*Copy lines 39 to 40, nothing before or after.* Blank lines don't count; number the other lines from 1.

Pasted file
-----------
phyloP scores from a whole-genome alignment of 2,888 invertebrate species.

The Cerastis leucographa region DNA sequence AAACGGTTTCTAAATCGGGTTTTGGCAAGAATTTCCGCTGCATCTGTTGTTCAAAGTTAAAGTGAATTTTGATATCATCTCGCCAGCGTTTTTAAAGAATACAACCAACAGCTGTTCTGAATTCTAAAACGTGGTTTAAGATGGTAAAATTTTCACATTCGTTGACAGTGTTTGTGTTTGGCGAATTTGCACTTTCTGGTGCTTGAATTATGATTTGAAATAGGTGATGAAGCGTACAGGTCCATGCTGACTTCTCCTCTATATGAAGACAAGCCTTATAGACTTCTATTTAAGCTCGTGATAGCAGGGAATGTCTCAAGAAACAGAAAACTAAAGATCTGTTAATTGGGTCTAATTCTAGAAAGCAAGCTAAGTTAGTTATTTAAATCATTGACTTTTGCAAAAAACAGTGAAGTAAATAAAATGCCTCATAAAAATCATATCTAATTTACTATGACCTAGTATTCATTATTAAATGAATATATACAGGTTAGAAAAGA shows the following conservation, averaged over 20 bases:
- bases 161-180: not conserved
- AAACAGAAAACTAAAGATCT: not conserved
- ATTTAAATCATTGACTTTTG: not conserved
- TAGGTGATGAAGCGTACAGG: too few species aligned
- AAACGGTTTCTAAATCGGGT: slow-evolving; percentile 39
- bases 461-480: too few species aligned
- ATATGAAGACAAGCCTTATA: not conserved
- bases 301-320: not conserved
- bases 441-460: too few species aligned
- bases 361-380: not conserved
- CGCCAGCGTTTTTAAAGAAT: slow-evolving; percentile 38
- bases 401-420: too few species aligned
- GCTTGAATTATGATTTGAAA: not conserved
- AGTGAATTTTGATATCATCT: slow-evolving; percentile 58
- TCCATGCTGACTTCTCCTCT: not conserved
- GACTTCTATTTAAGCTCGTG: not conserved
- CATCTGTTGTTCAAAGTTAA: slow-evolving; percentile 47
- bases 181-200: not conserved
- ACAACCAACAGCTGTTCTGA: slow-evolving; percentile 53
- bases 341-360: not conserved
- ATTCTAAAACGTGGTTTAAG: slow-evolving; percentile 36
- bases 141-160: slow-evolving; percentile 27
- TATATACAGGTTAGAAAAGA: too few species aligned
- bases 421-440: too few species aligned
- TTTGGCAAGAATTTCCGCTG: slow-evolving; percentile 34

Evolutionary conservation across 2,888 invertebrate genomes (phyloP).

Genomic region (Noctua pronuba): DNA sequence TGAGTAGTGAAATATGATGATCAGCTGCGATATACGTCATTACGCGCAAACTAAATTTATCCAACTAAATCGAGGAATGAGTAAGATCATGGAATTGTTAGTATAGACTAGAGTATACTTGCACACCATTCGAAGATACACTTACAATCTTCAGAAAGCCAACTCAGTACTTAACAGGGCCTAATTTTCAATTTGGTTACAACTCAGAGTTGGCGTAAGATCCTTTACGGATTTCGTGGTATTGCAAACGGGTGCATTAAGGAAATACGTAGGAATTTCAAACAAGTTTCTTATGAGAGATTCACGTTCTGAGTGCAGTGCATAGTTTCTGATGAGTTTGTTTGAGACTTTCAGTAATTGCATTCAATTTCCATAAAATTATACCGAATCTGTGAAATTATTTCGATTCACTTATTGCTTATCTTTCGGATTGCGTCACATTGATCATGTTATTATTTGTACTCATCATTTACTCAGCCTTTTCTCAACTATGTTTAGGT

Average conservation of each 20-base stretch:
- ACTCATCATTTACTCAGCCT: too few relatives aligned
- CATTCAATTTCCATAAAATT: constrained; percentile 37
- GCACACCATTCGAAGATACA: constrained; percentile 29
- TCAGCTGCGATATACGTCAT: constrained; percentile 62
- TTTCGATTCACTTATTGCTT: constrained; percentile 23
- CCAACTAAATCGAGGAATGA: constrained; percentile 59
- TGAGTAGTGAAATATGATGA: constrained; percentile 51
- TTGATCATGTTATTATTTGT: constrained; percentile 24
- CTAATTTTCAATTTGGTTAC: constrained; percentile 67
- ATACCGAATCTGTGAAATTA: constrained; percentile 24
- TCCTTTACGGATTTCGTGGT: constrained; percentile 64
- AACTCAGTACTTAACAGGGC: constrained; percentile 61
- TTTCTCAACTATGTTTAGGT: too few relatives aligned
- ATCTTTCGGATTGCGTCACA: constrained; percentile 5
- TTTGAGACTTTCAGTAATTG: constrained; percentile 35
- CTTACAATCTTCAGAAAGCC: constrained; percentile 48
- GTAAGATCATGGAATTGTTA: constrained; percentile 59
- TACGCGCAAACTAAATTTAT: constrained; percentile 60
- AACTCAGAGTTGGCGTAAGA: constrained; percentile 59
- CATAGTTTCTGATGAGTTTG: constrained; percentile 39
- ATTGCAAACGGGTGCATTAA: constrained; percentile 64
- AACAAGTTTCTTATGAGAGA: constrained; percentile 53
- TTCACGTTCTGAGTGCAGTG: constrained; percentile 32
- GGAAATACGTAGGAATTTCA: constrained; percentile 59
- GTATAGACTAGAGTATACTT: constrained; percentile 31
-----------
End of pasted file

- CTAATTTTCAATTTGGTTAC: constrained; percentile 67
- ATACCGAATCTGTGAAATTA: constrained; percentile 24